III. GENERALIZATIONS AND EXTENSIONS OF SLIDING MOTION
The discontinuous neuron model (3) is one of many non-smooth models that involve multiple switching manifolds. To specify sliding motion along the intersection of two switching manifolds, Filippov’s approach to constructing a tangent convex combination can fail to define a unique solution. Several ways to remedy this have recently been proposed. Jeffrey36 identifies a “canopy” convex combination that is, in a sense, the simplest. Dieci and Difonzo37 instead take the barycentric mean. Kaklamanos and Kristiansen38 smooth the system, then define sliding motion by taking the nonsmooth limit. Jeffrey et al.39 apply perturbations (hysteresis, time-delay, noise, and numerical discretization) and take the zero perturbation limit. Such a procedure gives different results for the different types of perturbations renewing the remarks of Utkin,40 in the context of relay control, that the most appropriate definition for sliding motion depends critically on the physical properties of the system under consideration.
Related to this problem, friction models with sufficiently many degrees of freedom (DoF) naturally involve switching manifolds that are codimension-two (instead of codimension-one). Some theory for the dynamics and bifurcations of such systems has recently been developed by Antali and Stépán.41,42
IV. LOCAL BIFURCATIONS OF NON-SMOOTH ODES
As parameters are varied, interactions between invariant sets and switching manifolds produce a wide variety of novel bifurcations collectively known as discontinuity-induced bifurcations. The simplest type of discontinuity-induced bifurcation is arguably a boundary equilibrium bifurcation that occurs when an equilibrium of a smooth component of the system collides with a switching manifold. Discontinuity-induced bifurcations are described in Chap. 5 of the Bristol book, which, following Kuznetsov et al.,43 chronicles ten topologically distinct, generic, boundary equilibrium bifurcations in the two-dimensional setting. Unfortunately, two cases were overlooked, shown in Fig. 3. These cases were only described later,44,45 and they serve to illustrate the difficulty in attempting a comprehensive classification of bifurcations of non-smooth systems.46
Indeed, for systems with more than two dimensions, boundary equilibrium bifurcations can create chaotic attractors47,48 and even multiple attractors.49 This suggests that future developments in the bifurcation theory of high-dimensional non-smooth systems may benefit from focusing on weaker results that apply generally rather than a large number of strong results for particular situations.50
Boundary equilibrium bifurcations can mimic Hopf bifurcations by converting a stable equilibrium into a stable limit cycle,43,51 but there are many other mechanisms, unique to non-smooth systems, that can achieve this transition.52 Two-folds each shifting along a switching manifold as parameters are varied, can collide, interchange positions, and generate a limit cycle. As shown in Fig. 4, such a phenomenon occurs for the automatic pilot model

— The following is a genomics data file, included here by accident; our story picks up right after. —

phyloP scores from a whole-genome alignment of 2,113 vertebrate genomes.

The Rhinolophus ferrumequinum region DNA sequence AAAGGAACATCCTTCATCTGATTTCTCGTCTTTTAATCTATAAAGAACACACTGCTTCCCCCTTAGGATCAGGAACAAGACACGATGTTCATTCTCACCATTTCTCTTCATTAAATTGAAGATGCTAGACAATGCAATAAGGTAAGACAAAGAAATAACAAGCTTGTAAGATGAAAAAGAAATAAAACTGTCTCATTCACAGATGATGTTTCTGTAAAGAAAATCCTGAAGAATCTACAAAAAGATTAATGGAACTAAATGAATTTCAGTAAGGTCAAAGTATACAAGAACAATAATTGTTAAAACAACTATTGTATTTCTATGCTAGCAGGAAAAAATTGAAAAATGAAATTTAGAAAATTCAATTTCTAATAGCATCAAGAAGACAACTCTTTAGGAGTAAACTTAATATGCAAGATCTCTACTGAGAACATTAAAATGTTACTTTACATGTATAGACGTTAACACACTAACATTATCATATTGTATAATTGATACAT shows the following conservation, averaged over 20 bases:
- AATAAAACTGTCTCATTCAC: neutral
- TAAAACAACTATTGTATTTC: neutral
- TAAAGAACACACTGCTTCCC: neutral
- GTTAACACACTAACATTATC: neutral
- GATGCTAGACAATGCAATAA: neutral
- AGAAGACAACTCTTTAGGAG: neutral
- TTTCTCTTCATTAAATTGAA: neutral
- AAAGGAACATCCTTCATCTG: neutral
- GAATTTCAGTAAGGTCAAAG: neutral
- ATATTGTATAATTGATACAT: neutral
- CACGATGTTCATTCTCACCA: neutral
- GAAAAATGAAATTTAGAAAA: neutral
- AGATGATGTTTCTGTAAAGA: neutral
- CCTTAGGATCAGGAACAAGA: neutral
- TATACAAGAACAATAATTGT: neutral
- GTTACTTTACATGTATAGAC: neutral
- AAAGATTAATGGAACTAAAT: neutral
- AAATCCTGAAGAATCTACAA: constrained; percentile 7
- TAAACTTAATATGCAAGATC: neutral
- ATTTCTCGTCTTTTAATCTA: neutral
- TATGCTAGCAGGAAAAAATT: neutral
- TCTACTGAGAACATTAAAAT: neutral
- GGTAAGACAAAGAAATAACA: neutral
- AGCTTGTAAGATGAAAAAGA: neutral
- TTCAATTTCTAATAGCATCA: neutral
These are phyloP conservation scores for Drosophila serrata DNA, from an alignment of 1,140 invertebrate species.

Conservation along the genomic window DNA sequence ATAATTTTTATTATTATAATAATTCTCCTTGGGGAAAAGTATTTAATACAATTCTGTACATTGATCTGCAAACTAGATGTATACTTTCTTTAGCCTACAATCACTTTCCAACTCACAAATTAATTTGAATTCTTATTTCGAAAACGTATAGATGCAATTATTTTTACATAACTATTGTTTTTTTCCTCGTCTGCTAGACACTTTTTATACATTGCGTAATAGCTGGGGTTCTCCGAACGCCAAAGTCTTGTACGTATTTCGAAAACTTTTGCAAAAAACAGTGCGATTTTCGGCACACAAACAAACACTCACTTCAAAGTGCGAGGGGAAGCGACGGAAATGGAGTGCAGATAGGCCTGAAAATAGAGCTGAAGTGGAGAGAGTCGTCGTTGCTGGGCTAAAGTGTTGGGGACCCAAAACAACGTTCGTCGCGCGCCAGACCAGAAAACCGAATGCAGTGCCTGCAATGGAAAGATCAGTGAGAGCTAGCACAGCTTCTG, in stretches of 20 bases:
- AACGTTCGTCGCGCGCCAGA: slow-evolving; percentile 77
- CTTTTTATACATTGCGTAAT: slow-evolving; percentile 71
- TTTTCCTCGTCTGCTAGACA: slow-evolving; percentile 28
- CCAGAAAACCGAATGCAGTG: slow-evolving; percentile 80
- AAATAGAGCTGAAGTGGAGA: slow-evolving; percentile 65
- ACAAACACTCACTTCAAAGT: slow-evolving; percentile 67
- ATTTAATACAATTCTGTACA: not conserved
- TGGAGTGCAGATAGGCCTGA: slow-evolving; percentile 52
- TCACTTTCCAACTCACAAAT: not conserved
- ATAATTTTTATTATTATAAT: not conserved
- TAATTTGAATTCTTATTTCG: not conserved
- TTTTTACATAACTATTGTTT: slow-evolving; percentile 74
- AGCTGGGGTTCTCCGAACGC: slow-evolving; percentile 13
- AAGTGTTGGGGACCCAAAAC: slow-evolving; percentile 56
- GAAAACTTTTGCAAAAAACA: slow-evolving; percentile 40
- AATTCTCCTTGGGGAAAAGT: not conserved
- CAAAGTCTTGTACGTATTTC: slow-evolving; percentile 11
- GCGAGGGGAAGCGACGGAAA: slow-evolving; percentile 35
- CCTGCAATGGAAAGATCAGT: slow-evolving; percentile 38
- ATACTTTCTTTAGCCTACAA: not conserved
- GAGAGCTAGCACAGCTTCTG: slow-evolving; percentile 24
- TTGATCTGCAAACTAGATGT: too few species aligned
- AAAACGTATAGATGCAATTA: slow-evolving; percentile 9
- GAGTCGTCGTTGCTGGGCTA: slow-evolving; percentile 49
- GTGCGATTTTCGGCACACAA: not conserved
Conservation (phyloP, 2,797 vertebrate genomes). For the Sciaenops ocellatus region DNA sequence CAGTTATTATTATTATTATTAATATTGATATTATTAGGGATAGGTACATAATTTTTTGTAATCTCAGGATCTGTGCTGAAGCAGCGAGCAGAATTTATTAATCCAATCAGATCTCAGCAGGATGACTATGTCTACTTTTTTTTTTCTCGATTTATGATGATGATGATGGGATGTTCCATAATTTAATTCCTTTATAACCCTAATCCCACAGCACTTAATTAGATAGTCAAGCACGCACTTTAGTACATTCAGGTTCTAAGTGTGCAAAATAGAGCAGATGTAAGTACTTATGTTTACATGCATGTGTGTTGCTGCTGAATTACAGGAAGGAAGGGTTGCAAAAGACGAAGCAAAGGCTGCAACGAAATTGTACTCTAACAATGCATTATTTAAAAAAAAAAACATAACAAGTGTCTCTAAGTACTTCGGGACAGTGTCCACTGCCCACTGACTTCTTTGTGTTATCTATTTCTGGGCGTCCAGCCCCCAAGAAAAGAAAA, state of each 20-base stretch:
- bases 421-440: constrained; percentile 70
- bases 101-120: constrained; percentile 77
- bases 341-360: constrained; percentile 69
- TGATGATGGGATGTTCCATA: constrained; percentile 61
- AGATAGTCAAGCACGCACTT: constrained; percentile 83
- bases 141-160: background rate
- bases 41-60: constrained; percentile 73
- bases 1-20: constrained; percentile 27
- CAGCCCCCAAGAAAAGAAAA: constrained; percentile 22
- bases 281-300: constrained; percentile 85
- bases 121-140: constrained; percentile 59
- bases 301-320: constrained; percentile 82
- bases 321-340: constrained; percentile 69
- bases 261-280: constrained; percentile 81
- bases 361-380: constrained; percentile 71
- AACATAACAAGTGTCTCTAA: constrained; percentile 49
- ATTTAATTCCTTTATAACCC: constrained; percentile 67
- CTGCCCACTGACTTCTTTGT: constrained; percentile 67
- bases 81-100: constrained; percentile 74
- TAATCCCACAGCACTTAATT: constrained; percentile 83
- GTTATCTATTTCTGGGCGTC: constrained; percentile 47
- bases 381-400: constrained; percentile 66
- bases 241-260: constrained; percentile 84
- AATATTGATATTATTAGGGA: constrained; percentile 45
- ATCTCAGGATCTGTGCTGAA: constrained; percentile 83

given in the classic book of Andronov et al.1 The desired heading of for the ship or vessel is achieved when the control parameter is positive. If the value of is decreased through zero, two folds collide and a stable limit cycle is created. Only recently has this type of bifurcation been analyzed in a general setting.53
Every type of Hopf-like bifurcation involves a scaling law for the amplitude and period of the bifurcating limit cycle as a function of parameters.54 The amplitude grows asymptotically linearly when the dynamics is piecewise-linear to leading order, while if two folds are involved, the amplitude is usually asymptotically proportional to the square-root of the parameter change, as in Fig. 4. An interesting exception is a two-fold perturbed by hysteresis, which gives a cube-root scaling law.55 For non-smooth systems that are but not , a modification to the standard Hopf bifurcation non-degeneracy coefficient is required.56,57
Also in recent years, there have been many studies that aim to count or bound that number of limit cycles possible in various classes of non-smooth systems; see Llibre and Zhang58 and references within. The unfoldings of several codimension-two bifurcations have been derived,59–61 as has the three-dimensional unfolding of the simultaneous occurrence of Hopf, saddle-node, and boundary equilibrium bifurcations.62